Tuesday, February 22, 2011

Quadruple Blessing Shower

Since becoming a MOPS (Mothers of Preschoolers) Discussion Group Leader, I try to do a blessing shower for all of the pregnant ladies or new mommies at my table. This year, my table had 4!  I just love the blessing shower concept. I'll never do a traditional baby shower again. Everyone would much rather spend their time blessing the mother-to-be rather than playing games most people dread. I got the idea from an Above Rubies magazine and I really hope it spreads. Here is a picture of the lovely ladies in their various stages of pregnancy or post-pregnancy. We give them foot soaks, neck and shoulder massages, hand rubs and painted their toenails. I think they look so beautiful in their daisy crowns! Such gorgeous princesses, daughters of the King.Before we start pampering them, everybody brings their favorite mothering bible verse, lyrics to a song or something funny or touching about motherhood to read aloud. We had to pass the tissue around the room for this part of the shower. I love seeing what people come up with. One of the mommies-to-be is my friend, Girlie. Her mom was unable to be there because she lives overseas. However, she sent a wonderful writing about motherhood for Girlie's friend to read to her. It was a very special moment. I sure wish I would have had it on video! The gal to the left is my friend, Cora. She came two hours early and helped me set everything up and helped with the fresh flower crowns. Love ya, Cora!

Here are the beautiful princesses standing in front of the wonderful food. I decided not to have a cake this time and everybody was just fine with it. I always ask each guest to bring a finger food which helps keep the cost (and work) of the shower way down. I put this shower on for a total of $22, which was mostly the flowers. A blessing shower can be really inexpensive! I use quilts to decorate and our ladies are the center pieces with their colorful crowns. 

After the food, our ladies get foot soaks and neck and shoulder massages. Then we massage lotion into their hands. I just love the way the guests always jump in and help with this part. I'm also thrilled that I now have enough room in my house to do this. Before I always had it on the deck and hoped the weather would stay nice. I don't have to worry about that now. Thank you God for our addition!

I had fun painting my friend, Leslie's, toenails. She was so cute. She said to me, "All I can think about is that I want to do this for someone else". Yes, pay it forward, My Dear! 

Here is another fellow DGL, Tonya, massaging Beth's feet. This can be such a wonderful time of fellowship.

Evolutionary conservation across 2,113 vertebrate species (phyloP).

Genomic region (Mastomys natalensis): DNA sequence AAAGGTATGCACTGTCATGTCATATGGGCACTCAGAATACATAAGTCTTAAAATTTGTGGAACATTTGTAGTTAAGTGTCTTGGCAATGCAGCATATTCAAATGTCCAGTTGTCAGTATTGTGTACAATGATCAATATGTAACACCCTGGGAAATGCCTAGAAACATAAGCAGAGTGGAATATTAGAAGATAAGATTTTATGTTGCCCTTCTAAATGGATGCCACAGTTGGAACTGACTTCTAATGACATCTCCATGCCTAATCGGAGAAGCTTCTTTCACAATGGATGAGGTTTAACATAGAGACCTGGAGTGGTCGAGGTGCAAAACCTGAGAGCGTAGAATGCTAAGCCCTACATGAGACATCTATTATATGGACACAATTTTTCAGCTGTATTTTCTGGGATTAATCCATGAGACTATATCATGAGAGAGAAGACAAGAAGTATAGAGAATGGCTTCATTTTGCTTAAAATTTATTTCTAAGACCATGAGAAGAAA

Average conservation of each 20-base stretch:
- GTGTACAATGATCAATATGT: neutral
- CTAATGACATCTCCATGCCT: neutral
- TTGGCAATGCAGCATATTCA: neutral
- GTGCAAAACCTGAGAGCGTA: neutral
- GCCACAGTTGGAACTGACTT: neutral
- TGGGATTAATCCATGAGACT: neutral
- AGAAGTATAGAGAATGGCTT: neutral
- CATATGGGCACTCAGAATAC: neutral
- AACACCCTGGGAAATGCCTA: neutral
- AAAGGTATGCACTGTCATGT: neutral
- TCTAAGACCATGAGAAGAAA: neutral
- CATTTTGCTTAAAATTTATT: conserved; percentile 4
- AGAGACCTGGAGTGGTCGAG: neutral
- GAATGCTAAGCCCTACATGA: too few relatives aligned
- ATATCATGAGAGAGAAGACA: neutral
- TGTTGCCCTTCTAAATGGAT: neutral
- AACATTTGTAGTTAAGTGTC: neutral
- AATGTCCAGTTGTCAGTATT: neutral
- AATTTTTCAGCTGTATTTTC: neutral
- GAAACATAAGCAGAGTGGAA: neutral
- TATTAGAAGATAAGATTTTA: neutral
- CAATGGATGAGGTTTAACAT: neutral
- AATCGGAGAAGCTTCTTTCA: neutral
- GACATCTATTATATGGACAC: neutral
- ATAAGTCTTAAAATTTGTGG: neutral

I love this picture of Girlie, relaxing in a rocking chair. I like the way the light is shining down on her face. She just looks so contented.
So the next time you are thinking of throwing a baby shower for someone, think non-traditional! I'm hoping this concept spreads. It is so much more meaningful than playing a few games, eat cake, opening gifts and then everyone goes home. You can do gifts for the baby, gifts for the mommy or no gifts at all. The gift is in the pampering and blessings. Since it was almost everybody's second baby, I decided to just have people bring a gift for Girlie only, since she is just starting out in her motherhood adventure. This shower is a celebration of motherhood with a godly focus. When we bless, we are SOOO blessed in return!

In Christ,

Monday, February 21, 2011

Daddy's Birthday

I've finally learned that my hubby likes very simple birthdays. I no longer give him a big party. This year, our good friends, Patrick and Girlie, surprised him by coming over and cooking a steak and shrimp fettuccine Alfredo dinner for him. It was so yummy! I was super busy that day, so it was nice to not have to worry about dinner. I just made a couple of true berry pies for dessert.

The kids made cards for him (above picture) and I gave him a Life Application bible. 

The kids each got him a Christian biker shirt. Sorry this pic is a little blurry. 

Here is the very cute pregnant cook and her trusty sidekick who can bbq like nobody's business. Meal was simply delicious! Afterwards we all went to a couples bible study together. Great way to end the evening :)

Sidenote: Here is a picture of the oak window seat that Michael made for me, complete with a hand-sewn cushion. He made it mostly out of left over scraps from our wood flooring. It turned out beautifully. Now he's making me a similar one for the other window.  I've got just enough leftover material to sew a table runner to tie it all in. Each of the kids have their own homeschool basket and I've got lots of kids books in the shelves. So happy with it!

So again, happy birthday to my hubby! I hope he has a wonderful year ahead of him :)

Friday, February 18, 2011

Valentine's Day Fun

I've always loved Valentine's Day. As I get older, I realize what an important ministry opportunity it can be. Valentine's Day is either wonderful or very painful depending on what is going on in your life. If you are a wife of a deployed soldier, just lost a spouse, or are single, it can be a really depressing day. This year, I decided to show the kids that Valentine's Day isn't just about us. I'm hesitant to write this because I don't want it perceived as tooting my own horn, but I'm just hoping it will help you think of ways you can minister to others who might be hurting on this special day. 

Our family still did all our little traditions, heart-shaped pizza, had cookie grams sent to the house (above picture), and even got to go to a homeschool Valentine's Day party. But this year, and I hope every year from now on, we want to pick somebody(s) who might be having a hard time with the absence of a loved one. This year, we know many wives whose hubbies are deployed. We went to the $ store and got each of them a balloon and a feather rose and then delivered them. It was so much fun! Later on that day I made a call to a lonely widower who is spending his first Valentine's Day alone in 47 years. It was a hard call to make and I didn't really know what to say, but I know it made him feel good that we were thinking of him.